Banking in the cannabis industry is developing very slowly. A few banks and credit unions are doing business in each of the states where marijuana business is legal, but we are not seeing an explosion of services. A number of our clients have asked whether using Bitcoin makes sense. Using Bitcoin to replace having a traditional bank account does not make a lot of sense in the short term, and our always being asked about it shows a lack of information on Bitcoin’s capabilities, so here is a bit of a primer.

 

Bitcoin’s early adoptees have labeled it as the world’s first completely decentralized currency. Unlike the Dollar, the Euro, the Yuan, etc., no central government manages or backs Bitcoin. In addition to being called a decentralized currency, it is also called a “cryptocurrency” — a digital currency that uses encrypted services to generate units of the currency and to transfer funds. The development of Bitcoin has been fascinating, and you can read primers on it here and here. Basically, the value of Bitcoin is that using a Bitcoin wallet enables customers and businesses to engage in transactions without using paper currency and without going through an intermediary institution like a bank.

Though Bitcoin is intriguing, it does not make much sense for marijuana businesses. Its primary difficulties stem from its low adoption rate. For a cannabis business to do a significant volume of business with bitcoins, it would need buy-in from its customers, vendors, shareholders, employees, taxing authorities, and others. We just do not see that happening.

If a business owner is going to accept bitcoins as legal tender it will in turn need to pay its employees and vendors and others using bitcoins or else need to exchange its bitcoins for cash. Exchanging bitcoins for cash will necessarily involve either selling the bitcoins for cash that goes into a bank account (the original problem we are trying to solve) or engaging in activities that look a lot like money laundering and misusing corporate assets.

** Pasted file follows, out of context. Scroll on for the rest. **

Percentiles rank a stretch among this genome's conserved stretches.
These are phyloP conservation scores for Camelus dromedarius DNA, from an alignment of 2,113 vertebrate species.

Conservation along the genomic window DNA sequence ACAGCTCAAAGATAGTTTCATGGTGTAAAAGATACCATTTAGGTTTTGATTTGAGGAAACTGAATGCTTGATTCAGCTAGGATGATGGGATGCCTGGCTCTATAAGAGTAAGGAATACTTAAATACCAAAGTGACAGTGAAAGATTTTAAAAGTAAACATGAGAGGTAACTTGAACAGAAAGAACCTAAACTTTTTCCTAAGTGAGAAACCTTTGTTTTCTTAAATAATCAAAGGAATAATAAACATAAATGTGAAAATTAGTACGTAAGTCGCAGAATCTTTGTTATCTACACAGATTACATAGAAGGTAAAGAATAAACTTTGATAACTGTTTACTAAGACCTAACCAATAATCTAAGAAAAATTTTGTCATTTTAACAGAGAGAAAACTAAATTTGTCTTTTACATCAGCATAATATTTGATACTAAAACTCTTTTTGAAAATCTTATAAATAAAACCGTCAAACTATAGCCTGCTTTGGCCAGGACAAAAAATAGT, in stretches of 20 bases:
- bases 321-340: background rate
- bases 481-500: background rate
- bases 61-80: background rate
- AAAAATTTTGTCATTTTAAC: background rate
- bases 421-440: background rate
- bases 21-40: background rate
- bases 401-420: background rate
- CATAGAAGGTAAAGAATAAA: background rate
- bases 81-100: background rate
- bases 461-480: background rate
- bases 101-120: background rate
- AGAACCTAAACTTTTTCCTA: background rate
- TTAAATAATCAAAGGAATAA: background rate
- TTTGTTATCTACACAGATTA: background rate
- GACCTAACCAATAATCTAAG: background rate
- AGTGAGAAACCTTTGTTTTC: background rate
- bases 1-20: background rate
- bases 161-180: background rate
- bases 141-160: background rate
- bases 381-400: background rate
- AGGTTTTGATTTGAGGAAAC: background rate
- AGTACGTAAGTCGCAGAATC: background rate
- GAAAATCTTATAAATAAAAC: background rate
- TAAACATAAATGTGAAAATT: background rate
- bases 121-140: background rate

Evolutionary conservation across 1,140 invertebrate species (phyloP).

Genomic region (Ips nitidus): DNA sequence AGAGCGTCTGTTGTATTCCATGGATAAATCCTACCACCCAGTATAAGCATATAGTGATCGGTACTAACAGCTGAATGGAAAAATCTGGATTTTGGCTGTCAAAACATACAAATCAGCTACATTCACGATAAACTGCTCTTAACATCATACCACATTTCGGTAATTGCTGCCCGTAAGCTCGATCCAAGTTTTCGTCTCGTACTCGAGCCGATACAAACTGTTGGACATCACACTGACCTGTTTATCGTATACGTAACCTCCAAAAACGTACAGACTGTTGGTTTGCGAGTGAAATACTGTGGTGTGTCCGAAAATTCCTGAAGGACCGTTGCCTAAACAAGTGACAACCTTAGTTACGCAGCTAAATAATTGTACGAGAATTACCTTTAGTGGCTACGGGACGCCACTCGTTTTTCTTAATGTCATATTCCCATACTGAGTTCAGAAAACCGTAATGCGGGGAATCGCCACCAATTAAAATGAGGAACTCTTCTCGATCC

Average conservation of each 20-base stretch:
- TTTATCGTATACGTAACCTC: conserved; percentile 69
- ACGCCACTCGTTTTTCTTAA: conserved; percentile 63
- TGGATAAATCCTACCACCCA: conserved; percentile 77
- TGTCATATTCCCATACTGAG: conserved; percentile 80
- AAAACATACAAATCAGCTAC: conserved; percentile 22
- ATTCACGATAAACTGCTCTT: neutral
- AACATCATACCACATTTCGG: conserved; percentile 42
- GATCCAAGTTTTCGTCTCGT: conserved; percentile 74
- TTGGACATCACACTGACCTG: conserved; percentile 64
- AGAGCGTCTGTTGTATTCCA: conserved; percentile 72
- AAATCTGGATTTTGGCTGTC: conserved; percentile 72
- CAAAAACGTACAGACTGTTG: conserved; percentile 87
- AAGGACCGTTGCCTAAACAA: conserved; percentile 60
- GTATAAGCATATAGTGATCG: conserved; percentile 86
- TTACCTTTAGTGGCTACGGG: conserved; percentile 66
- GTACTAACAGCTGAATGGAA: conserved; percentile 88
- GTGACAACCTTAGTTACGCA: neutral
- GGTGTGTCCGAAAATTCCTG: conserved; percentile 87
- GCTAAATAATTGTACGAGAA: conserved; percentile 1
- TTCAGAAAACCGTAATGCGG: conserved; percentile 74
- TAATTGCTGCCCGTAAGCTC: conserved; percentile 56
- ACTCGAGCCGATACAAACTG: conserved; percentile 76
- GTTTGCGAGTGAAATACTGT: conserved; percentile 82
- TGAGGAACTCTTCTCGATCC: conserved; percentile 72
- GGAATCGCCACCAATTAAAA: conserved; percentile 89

This brings up one of the other negatives for Bitcoin in the cannabis industry especially: law enforcement associates Bitcoin with the illegal narcotics trade. Bitcoins were famously used by the first two iterations of the Silk Road, an online highly illegal drug bazaar. Marijuana businesses that want to avoid federal shutdown need to sprint in the opposite direction of anything associated with online narcotics exchanges.

Bottom Line: There is nothing stopping most marijuana businesses from dabbling in bitcoins and accepting bitcoins in addition to dollars, but it is not a panacea, nor is it a viable alternative to having a functioning bank account.

For more on cannabis banking, check out the following:

  • Eug

    I think your prediction is incorrect, and you’ll by surprised by 2020.